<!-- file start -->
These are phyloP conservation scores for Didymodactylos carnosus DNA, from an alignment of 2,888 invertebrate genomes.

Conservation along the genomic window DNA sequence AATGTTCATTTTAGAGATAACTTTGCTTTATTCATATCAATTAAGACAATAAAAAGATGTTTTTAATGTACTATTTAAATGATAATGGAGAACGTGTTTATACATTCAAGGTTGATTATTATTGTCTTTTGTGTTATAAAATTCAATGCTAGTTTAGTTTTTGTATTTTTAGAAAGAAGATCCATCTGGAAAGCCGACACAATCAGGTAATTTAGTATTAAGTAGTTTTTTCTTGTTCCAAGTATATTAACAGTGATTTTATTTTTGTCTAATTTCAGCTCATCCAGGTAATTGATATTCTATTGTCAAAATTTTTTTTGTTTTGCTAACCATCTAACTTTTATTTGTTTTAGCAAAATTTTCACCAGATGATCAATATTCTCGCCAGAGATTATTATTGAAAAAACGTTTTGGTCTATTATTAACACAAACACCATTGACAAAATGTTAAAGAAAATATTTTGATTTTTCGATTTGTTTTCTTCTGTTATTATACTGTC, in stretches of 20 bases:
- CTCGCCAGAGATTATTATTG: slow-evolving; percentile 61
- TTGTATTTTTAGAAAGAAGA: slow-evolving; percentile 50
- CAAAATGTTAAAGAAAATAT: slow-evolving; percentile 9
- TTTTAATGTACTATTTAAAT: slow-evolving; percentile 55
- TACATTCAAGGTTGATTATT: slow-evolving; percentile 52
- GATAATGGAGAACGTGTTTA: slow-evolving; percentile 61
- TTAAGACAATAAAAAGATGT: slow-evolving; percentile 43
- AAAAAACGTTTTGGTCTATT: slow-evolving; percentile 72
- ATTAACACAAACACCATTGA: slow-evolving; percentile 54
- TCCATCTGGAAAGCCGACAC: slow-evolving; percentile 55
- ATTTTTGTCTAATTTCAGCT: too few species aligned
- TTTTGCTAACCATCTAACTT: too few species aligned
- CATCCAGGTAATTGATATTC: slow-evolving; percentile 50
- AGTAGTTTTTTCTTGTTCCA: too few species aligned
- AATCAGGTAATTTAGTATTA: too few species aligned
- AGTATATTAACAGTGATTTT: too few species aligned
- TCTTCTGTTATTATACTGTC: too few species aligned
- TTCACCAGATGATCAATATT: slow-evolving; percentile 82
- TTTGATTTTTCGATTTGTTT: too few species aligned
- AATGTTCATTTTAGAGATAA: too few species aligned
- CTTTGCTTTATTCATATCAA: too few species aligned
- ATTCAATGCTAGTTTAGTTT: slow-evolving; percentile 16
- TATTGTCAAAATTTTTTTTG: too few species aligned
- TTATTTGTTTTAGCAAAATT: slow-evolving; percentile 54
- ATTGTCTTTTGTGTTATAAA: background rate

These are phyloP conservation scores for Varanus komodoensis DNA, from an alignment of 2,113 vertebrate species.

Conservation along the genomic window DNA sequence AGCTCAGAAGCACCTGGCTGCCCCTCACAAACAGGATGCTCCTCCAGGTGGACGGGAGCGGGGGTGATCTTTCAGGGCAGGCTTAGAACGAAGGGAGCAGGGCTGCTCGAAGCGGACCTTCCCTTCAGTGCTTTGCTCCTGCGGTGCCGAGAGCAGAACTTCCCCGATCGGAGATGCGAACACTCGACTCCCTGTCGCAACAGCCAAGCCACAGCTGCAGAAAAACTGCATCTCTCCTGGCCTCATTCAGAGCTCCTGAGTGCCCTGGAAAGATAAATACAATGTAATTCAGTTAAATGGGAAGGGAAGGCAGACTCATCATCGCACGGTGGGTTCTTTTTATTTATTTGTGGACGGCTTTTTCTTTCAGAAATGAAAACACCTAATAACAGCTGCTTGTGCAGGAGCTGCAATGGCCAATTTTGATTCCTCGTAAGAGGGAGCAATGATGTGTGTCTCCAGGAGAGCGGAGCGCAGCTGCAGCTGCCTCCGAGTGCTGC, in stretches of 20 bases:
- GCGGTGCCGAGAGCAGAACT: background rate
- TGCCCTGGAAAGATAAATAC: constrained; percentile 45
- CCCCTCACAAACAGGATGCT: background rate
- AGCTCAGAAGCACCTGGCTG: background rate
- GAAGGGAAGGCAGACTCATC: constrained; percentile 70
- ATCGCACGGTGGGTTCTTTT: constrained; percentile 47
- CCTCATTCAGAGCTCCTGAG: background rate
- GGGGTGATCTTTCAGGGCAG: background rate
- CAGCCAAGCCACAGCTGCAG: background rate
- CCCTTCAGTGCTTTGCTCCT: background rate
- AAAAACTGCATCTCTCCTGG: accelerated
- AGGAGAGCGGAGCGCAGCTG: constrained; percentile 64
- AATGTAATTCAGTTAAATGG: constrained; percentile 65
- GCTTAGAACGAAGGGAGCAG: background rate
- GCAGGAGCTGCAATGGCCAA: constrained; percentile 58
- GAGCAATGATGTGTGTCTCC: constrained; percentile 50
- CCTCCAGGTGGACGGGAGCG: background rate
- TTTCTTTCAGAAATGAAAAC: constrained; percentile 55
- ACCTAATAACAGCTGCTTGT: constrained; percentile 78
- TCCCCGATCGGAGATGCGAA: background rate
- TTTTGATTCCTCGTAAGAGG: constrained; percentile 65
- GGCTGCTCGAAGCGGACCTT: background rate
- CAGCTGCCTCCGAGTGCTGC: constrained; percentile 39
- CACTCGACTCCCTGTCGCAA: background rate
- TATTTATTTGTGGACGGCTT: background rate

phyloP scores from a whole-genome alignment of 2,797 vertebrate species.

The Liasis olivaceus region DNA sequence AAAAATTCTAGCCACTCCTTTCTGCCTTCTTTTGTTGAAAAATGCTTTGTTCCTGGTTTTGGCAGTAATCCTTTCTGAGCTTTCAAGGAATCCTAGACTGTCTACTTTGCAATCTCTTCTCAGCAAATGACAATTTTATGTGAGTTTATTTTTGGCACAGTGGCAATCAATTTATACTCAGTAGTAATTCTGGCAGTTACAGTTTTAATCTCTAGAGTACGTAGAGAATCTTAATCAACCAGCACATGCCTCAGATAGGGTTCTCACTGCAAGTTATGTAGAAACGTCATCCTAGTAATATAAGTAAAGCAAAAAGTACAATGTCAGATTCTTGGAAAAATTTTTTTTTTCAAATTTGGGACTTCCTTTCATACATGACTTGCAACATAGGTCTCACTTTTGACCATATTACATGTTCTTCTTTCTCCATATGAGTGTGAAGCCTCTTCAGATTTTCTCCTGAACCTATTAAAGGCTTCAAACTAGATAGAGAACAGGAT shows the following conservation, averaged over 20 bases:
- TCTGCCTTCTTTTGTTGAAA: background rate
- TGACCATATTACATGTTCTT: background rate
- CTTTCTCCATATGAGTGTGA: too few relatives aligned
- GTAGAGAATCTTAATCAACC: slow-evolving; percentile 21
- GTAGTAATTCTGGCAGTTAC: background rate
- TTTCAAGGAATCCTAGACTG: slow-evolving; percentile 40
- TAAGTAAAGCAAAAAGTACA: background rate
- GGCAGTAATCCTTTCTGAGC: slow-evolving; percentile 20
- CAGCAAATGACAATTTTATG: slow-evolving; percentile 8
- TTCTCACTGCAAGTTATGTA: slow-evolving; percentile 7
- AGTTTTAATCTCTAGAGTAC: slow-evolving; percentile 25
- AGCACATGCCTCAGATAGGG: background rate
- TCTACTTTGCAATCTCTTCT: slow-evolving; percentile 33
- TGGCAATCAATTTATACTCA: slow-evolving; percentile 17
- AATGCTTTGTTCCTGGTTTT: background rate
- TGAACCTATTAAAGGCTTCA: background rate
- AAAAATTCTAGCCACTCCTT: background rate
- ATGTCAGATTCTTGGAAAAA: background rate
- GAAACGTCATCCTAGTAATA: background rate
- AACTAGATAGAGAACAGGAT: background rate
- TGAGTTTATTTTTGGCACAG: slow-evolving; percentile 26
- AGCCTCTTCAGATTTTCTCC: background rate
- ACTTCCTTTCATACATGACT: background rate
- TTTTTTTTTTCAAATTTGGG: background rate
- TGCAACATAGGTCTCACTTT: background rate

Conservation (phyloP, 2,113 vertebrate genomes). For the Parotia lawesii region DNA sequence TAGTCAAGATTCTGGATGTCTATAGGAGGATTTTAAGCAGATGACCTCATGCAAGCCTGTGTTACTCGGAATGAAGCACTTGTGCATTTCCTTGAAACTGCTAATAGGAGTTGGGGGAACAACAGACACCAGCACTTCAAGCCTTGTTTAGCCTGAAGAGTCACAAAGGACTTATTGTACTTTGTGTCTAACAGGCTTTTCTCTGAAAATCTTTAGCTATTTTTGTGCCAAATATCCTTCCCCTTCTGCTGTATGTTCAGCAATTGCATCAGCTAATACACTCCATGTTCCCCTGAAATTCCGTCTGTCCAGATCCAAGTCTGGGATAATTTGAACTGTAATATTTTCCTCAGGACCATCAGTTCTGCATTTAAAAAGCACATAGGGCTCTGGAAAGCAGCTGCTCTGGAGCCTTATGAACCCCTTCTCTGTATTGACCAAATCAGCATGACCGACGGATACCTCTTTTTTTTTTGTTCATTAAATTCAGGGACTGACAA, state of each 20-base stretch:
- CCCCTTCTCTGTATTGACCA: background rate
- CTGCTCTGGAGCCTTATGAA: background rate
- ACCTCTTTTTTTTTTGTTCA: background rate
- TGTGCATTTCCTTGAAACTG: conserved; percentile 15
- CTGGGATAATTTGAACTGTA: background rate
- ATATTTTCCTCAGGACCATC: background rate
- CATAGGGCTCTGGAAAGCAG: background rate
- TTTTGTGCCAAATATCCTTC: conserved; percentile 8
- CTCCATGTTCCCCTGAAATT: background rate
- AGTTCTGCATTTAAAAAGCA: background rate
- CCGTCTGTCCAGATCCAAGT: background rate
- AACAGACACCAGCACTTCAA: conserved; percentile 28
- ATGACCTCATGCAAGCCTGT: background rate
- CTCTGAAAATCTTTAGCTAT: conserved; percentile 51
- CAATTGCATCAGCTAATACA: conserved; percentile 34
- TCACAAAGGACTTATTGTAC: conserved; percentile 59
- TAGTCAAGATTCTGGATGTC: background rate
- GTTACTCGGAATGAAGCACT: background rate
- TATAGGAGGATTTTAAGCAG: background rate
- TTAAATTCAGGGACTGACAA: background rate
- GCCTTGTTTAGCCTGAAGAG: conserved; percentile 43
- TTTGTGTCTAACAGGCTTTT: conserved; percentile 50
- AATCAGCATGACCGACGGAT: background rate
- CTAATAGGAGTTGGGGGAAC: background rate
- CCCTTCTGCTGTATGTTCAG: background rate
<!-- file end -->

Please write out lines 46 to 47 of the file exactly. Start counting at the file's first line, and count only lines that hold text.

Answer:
- CCTCCAGGTGGACGGGAGCG: background rate
- TTTCTTTCAGAAATGAAAAC: constrained; percentile 55